Task topic type

Tasks, as implemented by lsst.pipe.base, are documented with the task topic type. This page describes how to write task topic pages for pipelines.lsst.io.

Starter template

Create a new task topic from Slack.1 Open a direct message with @sqrbot-jr and type:

create file

Then select Science Pipelines documentation > Task topic.


The task topic file template is maintained in the lsst/templates repository.

The next sections describe the key components of task topics.

File name and location

Task topic files are located in the tasks/ subdirectory of the module documentation directory within a package. The page itself is named after the fully-qualified name of the task class with a .rst extension.

For example, suppose a task class is lsst.pipe.tasks.processCcd.ProcessCcdTask. Its task topic page is located in the pipe_tasks repository like this:

└── doc
    └── lsst.pipe.tasks
        ├── index.rst
        └── tasks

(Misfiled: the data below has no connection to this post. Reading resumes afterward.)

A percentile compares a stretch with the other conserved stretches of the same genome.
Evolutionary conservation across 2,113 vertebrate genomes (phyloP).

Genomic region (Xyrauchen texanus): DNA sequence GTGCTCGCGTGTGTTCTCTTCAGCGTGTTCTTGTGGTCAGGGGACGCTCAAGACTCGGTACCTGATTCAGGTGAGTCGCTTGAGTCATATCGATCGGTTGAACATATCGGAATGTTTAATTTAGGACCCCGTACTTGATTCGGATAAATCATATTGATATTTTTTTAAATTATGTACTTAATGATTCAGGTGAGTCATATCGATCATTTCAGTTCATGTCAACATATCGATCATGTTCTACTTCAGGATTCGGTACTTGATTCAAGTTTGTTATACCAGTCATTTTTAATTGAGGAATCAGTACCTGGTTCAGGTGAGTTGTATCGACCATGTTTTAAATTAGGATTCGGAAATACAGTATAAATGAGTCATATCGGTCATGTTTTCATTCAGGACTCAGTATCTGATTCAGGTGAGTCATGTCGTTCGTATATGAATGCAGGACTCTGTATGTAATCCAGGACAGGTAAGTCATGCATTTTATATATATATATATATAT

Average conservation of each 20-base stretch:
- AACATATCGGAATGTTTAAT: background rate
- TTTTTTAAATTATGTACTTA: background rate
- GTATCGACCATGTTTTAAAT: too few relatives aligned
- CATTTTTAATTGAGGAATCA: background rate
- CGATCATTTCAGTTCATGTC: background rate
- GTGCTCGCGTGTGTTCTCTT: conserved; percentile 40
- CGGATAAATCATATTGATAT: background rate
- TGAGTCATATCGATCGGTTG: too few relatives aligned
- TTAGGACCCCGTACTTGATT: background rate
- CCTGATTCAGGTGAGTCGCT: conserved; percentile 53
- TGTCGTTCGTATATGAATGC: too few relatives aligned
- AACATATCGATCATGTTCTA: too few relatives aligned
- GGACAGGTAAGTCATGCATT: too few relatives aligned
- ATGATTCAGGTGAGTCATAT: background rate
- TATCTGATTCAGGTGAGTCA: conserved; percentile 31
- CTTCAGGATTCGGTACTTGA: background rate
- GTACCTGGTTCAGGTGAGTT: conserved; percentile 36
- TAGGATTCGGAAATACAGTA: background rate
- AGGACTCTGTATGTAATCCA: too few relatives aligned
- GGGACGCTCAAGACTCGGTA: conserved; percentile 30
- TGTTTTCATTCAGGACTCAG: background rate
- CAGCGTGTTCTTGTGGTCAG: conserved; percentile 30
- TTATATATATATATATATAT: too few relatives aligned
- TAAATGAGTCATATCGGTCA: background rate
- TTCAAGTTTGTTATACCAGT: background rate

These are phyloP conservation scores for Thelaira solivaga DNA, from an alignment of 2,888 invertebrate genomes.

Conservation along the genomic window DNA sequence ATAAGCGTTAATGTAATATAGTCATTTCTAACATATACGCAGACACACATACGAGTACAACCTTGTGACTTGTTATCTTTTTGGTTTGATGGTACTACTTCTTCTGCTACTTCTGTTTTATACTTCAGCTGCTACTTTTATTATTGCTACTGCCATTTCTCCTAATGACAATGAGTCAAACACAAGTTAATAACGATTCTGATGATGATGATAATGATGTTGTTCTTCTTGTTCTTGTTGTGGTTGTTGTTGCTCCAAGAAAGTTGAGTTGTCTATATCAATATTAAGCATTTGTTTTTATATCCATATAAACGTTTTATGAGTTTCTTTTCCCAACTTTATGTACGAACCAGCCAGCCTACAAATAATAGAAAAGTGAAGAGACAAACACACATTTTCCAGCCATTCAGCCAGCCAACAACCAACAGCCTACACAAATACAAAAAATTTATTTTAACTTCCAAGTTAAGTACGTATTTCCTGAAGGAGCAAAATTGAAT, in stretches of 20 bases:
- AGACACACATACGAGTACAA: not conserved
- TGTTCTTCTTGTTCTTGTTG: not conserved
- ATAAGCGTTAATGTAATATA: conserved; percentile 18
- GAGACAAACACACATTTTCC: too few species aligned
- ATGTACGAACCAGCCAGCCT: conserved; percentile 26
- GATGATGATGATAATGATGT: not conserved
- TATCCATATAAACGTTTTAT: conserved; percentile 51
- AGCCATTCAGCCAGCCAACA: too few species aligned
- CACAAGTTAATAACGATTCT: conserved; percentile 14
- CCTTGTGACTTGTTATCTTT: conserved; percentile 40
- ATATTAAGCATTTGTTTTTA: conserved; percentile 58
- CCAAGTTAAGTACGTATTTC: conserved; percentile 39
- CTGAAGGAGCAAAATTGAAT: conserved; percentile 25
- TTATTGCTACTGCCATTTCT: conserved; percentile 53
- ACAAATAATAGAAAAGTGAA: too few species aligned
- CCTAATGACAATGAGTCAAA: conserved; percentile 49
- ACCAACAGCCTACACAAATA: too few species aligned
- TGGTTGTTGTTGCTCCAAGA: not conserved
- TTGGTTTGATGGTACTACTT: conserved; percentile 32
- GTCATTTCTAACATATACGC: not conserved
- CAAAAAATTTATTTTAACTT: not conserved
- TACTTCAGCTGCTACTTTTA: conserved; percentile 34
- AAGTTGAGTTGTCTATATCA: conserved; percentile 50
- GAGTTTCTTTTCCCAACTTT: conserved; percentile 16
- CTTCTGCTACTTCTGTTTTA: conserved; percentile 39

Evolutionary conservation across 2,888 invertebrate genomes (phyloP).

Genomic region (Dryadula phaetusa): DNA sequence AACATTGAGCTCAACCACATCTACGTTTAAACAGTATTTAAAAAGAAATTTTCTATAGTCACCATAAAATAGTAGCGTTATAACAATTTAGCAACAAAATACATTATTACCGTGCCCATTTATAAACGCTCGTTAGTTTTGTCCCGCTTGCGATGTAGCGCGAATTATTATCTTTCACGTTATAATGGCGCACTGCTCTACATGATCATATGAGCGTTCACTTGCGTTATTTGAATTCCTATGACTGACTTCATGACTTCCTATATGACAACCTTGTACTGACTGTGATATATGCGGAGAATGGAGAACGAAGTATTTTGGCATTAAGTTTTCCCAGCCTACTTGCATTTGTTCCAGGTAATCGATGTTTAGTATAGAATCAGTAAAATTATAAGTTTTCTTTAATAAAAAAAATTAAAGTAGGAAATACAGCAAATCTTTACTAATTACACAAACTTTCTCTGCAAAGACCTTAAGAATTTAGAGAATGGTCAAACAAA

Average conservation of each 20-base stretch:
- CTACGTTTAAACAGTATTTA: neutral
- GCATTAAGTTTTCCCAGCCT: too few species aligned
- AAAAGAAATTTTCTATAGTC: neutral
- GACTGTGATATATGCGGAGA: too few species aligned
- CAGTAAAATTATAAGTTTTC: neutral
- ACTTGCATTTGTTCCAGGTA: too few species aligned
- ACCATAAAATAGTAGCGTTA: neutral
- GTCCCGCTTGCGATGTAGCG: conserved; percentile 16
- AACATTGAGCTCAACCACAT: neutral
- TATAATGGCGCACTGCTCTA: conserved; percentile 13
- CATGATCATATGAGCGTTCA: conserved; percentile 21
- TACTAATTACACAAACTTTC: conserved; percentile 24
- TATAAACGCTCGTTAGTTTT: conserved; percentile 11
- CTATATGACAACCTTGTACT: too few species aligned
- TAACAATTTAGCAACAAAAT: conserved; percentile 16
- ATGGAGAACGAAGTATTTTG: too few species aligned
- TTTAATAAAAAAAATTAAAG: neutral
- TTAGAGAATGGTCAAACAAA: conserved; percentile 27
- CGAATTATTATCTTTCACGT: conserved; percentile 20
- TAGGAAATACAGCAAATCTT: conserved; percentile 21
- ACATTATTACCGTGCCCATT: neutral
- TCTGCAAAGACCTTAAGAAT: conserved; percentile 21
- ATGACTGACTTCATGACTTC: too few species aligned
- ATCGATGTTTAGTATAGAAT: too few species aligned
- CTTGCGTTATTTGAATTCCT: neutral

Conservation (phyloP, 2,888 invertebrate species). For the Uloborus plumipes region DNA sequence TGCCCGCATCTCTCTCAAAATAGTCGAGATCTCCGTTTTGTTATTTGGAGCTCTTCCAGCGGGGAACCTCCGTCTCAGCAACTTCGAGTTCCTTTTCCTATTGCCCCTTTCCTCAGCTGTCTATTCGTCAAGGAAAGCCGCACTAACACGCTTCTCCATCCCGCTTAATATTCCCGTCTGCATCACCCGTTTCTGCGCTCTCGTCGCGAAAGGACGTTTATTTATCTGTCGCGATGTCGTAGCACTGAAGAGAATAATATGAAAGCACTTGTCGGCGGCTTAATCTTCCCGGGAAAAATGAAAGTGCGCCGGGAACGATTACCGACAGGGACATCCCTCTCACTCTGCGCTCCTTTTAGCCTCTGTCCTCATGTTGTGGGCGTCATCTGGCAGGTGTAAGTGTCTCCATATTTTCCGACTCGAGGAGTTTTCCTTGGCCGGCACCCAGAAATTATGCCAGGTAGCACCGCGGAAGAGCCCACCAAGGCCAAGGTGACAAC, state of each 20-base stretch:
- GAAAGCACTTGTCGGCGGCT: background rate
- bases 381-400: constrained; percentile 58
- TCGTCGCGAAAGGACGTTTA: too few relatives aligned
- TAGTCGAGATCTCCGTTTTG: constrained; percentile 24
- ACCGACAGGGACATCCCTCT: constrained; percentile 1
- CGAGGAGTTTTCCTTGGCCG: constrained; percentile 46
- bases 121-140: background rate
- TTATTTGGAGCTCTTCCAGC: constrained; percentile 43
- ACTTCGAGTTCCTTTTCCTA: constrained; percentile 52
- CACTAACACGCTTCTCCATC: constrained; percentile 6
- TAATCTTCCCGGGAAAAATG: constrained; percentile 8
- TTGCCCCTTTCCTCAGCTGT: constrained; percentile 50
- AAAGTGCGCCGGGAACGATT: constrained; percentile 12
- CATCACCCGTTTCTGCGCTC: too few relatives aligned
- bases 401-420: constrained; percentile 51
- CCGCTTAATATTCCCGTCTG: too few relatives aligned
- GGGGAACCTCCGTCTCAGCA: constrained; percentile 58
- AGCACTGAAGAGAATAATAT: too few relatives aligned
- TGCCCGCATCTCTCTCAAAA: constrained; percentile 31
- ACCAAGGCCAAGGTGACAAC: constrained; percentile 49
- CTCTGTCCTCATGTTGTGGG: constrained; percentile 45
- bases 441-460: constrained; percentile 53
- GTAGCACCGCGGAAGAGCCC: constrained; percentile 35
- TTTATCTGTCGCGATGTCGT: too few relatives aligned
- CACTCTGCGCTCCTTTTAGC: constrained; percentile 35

└── lsst.pipe.tasks.processCcd.ProcessCcdTask.rst


The lsst-task-topic directive at the top of the page declares that the page is a canonical reference for the specified task class. For example:

.. lsst-task-topic:: lsst.pipe.tasks.processCcd.ProcessCcdTask

Through this directive, other pages can reference this page using the lsst-task role:


In addition, other pages can use the lsst-tasks and lsst-pipelinetasks directives to automatically list task pages that are marked by an lsst-task-topic directive. See the Module homepage topic type for an example of this strategy.


The title (top-level header) of the task topic is the class’s name (without the module). No special code formatting is applied to the title.


If there are two tasks of the same class name, the additional tasks should have their module name in parentheses after the class name. For example: RegisterTask (lsst.pipe.tasks.ingest).

Context paragraph

Directly below the title, write a paragraph or two (though not many) that describe what the task is for. The aim of this content is to help a reader navigate the documentation and understand whether this task is relevant to what they are trying to understand.

Consider including the following information in the context paragraphs:

  • What the task does.